Some tenants have identified the letting fee as being a significant barrier to getting rental housing. With rising rental costs, the extra burden of paying the agent’s letting fee (1 weeks’ rent plus GST) is causing extreme hardship. The Ministry of Social Development does not give an advance on a benefit to pay this fee. With no other financial resources and no assistance from the Government to pay this fee some families state that they are facing homelessness.

Some tenants report that they believe they have received notices to terminate the tenancy so that landlords can increase the rent before the required 180 day separation between rent increases. The legislative provision that allows landlords to end a tenancy with 90 days’ notice without cause is seriously undermining tenants’ security of tenure. Given the current lack of housing supply, the effects on tenants are extreme. More families face the prospect of homelessness or dislocation and all of the social and health problems that result.

Many tenants report that a major effect on them of the rent increases is the inability to find or afford better housing. Tenants who have been encouraged by medical professionals to find a warmer, drier home to address chronic health problems cannot afford a better standard of housing and thus remain unwell. Families that need to find housing with more bedrooms to accommodate a growing family cannot afford the rising costs and end up in overcrowded living situations and face greater risk of the associated problems that go hand-in-hand with overcrowding such as more frequent illnesses, stress and domestic violence.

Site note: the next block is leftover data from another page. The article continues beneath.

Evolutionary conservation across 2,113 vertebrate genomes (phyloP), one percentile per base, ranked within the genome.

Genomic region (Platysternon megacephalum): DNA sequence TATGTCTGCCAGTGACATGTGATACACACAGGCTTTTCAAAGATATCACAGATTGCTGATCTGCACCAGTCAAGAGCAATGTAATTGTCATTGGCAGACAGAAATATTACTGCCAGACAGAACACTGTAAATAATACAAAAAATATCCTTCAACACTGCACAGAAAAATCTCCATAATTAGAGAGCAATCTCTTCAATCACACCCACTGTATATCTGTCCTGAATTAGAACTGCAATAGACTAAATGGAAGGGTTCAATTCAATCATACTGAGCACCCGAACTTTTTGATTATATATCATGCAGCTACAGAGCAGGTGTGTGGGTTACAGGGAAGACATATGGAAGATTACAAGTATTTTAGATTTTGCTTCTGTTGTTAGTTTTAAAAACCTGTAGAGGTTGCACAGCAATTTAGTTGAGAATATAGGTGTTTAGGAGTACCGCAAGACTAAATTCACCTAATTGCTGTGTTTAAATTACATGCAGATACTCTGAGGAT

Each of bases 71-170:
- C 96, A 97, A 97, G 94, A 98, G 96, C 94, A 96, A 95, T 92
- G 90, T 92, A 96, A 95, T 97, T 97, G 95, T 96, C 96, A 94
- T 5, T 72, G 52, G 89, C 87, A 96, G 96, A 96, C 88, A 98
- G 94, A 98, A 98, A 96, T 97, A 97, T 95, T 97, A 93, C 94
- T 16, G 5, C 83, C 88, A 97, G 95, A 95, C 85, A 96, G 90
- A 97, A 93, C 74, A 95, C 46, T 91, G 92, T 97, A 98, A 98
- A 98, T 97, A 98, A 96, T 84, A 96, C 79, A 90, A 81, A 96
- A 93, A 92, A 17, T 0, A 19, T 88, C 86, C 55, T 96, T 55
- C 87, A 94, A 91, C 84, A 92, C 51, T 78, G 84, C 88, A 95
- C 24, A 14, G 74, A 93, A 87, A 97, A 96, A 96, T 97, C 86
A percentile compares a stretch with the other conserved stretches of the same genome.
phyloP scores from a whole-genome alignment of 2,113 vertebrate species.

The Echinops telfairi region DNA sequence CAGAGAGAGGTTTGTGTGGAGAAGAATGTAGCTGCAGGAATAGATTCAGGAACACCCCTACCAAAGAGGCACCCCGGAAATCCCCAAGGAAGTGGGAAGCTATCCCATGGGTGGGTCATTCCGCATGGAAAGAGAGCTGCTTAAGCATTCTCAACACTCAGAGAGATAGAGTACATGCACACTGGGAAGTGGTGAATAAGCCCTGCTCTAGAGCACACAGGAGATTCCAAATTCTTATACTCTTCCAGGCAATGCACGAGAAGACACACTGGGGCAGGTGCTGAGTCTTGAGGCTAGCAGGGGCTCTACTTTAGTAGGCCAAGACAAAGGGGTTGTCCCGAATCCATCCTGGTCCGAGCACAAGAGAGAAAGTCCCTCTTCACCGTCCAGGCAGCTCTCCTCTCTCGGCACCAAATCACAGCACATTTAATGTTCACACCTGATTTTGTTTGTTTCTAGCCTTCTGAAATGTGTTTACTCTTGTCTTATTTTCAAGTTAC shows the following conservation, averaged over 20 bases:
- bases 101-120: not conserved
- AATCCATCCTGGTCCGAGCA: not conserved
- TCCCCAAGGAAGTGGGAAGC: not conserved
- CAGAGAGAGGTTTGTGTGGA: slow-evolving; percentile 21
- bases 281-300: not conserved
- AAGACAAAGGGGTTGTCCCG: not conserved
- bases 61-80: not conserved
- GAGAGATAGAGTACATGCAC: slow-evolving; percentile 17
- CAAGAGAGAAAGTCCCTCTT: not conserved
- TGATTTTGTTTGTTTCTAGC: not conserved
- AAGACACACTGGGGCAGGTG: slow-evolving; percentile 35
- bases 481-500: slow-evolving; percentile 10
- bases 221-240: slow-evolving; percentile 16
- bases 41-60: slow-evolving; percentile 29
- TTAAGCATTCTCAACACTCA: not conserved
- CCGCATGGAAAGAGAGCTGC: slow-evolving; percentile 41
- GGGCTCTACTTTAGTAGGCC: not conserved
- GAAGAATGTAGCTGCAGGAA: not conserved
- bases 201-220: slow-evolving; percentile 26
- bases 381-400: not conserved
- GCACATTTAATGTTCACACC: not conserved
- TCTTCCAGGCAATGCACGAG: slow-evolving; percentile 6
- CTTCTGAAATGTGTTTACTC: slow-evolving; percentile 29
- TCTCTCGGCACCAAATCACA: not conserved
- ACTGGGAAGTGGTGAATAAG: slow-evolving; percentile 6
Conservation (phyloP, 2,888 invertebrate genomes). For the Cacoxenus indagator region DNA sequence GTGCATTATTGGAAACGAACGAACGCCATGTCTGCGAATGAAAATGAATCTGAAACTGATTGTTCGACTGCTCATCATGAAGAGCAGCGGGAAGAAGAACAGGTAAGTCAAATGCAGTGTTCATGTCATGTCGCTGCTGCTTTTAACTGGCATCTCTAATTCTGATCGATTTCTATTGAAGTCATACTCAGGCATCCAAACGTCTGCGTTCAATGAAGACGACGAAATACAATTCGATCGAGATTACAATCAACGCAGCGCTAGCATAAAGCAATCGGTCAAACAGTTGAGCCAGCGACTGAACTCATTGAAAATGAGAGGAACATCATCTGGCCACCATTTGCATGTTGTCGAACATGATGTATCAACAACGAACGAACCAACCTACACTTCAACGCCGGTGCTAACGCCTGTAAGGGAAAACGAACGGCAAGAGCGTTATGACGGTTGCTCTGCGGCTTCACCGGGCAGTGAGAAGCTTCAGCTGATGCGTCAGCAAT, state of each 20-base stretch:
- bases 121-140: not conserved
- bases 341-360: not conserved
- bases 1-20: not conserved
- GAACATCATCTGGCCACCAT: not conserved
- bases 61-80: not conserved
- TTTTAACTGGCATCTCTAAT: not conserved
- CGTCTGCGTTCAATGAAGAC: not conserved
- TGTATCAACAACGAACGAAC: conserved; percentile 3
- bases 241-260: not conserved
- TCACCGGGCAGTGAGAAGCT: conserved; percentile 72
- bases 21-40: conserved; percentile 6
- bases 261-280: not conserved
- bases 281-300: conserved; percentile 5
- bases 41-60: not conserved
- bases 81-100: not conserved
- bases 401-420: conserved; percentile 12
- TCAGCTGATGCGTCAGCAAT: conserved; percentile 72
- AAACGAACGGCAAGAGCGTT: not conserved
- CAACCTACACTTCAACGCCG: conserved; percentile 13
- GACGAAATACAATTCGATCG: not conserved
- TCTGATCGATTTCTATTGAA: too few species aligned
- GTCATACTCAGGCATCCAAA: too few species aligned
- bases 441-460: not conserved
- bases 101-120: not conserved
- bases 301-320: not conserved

People living in overcrowded circumstances also fit the definition of homeless as used by Statistics New Zealand:

‘Living situations where people with no other options to acquire safe and secure housing: are without shelter, in temporary accommodation, sharing accommodation with a household or living in uninhabitable housing’1

While most tenants report that the very basic standards of housing such as toilets, running water, etc as detailed in this study are being maintained, they report other problems with their dwellings such as broken/cracked windows and windows that don’t open, doors that are stuck, broken pipes, unsafe flooring and leaking roofs are not being repaired.

If a Warrant of Fitness for Rental Housing programme was in existence then a landlord would be required to meet standards that would address these problems before they were able to rent out their properties. The recent announcement that the Government will implement a Housing Warrant of Fitness system in Housing New Zealand properties is welcome but must be extended to include the private sector as soon as possible given that this sector houses the majority of tenants.

Helen Gatonyl is manager of the Tenants Protection Association which has for thirty years operated in Christchurch to provide information, advice and support for tenants. It has for many years called for a W.O.F for all rental properties.

1 Statistics New Zealand. New Zealand definition of homelessness. 2009